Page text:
While everything else here is significant, Unlimited Express Pass is the selling point for Universal Orlando’s Premier Hotels. If you’re family is full of ride junkies and you’ll do 2 days or more at Universal Orlando, this one perk–by itself–is enough to justify at least a split stay between Universal and Disney. It’s huge.
Service Quality – Diehard fans will tell you that Walt Disney World is more magical thanks to the Cast Members. It is fair to say that Disney draws more passionate employees, many of whom buy into Walt Disney’s legacy and the company’s core values. This is also aided by the College Program, which brings fresh faces to Florida who often espouse the above, and likely have more enthusiasm by virtue of less long-term exposure to guests.
However, the notion that there’s an across the board difference between Disney and Universal employees is false. This is not to denigrate or disparage Cast Members–to the contrary, many go above and beyond to make lasting memories for guests. It’s more a reflection of the reality that both are largely drawing from the exact same labor pool in Central Florida and both face the same staffing shortages.
While Disney’s advantages are discussed above, Universal also has a couple of things going for it. First, it enjoys a reputation as a better employer in Central Florida. Not by a pronounced degree, but enough of one that frontline employees who have worked at both tend to marginally favor Universal. Moreover, the pressure felt by employees from Walt Disney World guests–who generally are higher-stress due to planning burdens and the more expensive vacation stakes–also can help tip the service scale in Universal’s favor.
We’d also add that Loews (which operates the resorts at Universal Orlando) is a better hospitality company when it comes to hotel operations. Disney’s expertise is in theme parks, and while there are individual WDW hotels that are incredibly well-managed, it’s clear that the core product is theme parks. Disney’s resort operations aren’t structured in a way that loyal guests of chained-brand hotels might expect, and many service features are unavailable or lacking. Neither are on par with an upscale Hyatt or Hilton–but Loews is closer.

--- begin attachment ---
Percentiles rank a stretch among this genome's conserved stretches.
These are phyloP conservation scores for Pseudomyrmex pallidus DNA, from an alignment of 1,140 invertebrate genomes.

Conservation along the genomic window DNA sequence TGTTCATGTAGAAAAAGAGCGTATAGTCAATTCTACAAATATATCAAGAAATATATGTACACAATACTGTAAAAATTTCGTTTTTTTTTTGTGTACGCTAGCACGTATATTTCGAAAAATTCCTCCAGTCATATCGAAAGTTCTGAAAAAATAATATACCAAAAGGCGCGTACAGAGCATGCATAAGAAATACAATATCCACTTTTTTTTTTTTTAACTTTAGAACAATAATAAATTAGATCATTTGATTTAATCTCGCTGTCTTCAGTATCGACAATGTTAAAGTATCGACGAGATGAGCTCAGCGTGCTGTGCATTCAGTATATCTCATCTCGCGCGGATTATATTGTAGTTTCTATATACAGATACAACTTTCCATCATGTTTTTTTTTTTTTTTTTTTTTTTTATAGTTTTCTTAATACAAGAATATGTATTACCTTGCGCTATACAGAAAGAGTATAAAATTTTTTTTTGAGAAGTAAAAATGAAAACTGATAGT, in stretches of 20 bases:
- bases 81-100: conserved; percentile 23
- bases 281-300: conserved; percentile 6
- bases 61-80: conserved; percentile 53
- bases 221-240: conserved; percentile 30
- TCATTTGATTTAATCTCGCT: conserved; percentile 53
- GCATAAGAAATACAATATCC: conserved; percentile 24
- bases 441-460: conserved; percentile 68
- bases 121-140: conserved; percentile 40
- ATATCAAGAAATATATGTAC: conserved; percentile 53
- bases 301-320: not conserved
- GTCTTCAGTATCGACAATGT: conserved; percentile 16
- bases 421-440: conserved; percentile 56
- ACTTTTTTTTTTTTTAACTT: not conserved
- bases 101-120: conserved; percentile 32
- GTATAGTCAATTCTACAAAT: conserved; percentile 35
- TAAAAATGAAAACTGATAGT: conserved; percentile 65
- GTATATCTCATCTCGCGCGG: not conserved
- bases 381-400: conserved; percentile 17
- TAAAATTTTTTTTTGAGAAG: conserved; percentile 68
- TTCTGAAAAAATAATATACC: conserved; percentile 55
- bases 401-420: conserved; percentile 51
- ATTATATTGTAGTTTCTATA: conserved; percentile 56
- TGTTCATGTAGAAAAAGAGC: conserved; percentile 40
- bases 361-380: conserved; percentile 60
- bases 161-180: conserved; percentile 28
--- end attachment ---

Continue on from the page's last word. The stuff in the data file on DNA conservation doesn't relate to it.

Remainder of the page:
Parking & Resort Fees – Both Universal and Disney-owned hotels charge for parking, and the fees are pretty comparable. They also seem to increase annually, so expect whatever you see quoted on the respective official sites now to end up being a few dollars more after the next increase (possibly as soon as next month).
Neither Universal Orlando nor Walt Disney World properties charge resort fees. For now.
Theme & Design – Many guests love to stay in hotels that are an extension of the theme park experience. Walt Disney World resorts offer a range of distinct designs, from budget options that scream “Disney” with icons from animated films to upscale accommodations with sophisticated and immersive atmosphere. They have an additional layer of detail and storytelling to “transport” guests to a different time and place.
In terms of luxury, Disney hotels often do not surpass their real world counterparts, but they almost always have a better sense of place. It’s a very encapsulating experience, and one of the big selling points of on-site accommodations at Walt Disney World.